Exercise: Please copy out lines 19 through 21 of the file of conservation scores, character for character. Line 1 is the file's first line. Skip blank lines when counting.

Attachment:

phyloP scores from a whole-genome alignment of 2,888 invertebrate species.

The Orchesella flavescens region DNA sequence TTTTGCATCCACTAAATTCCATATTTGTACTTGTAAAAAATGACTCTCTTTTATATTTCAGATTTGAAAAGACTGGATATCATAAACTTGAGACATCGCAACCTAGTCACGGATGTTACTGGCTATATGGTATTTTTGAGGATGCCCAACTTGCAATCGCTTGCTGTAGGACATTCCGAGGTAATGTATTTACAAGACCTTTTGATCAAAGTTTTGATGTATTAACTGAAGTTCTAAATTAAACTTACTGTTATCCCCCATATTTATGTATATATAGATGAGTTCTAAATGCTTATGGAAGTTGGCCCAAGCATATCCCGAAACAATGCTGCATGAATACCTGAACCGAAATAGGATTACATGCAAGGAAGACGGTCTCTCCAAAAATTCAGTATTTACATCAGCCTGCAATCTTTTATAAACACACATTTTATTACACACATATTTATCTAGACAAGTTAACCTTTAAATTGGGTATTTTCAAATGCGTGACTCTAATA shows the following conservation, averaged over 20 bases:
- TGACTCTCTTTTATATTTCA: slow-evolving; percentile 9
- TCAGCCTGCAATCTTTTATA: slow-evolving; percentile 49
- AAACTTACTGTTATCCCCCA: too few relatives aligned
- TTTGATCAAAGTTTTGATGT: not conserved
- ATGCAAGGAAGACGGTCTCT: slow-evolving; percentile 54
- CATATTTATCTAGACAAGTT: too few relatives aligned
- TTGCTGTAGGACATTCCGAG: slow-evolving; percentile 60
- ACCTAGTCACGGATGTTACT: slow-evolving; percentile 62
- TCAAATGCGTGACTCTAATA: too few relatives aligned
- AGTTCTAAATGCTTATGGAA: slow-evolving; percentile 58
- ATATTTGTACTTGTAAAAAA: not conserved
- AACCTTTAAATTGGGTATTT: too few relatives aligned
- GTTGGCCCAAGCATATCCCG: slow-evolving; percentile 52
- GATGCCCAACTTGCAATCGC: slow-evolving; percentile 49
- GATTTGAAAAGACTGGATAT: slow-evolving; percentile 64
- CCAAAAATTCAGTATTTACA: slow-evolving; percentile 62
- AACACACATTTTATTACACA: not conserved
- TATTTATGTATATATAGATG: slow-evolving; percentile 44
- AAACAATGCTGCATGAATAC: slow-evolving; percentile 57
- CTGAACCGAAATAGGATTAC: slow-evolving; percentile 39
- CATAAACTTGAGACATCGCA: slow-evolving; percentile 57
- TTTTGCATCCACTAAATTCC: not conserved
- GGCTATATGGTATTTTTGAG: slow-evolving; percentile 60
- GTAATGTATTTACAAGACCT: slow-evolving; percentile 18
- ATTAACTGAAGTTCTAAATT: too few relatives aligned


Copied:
- AACACACATTTTATTACACA: not conserved
- TATTTATGTATATATAGATG: slow-evolving; percentile 44
- AAACAATGCTGCATGAATAC: slow-evolving; percentile 57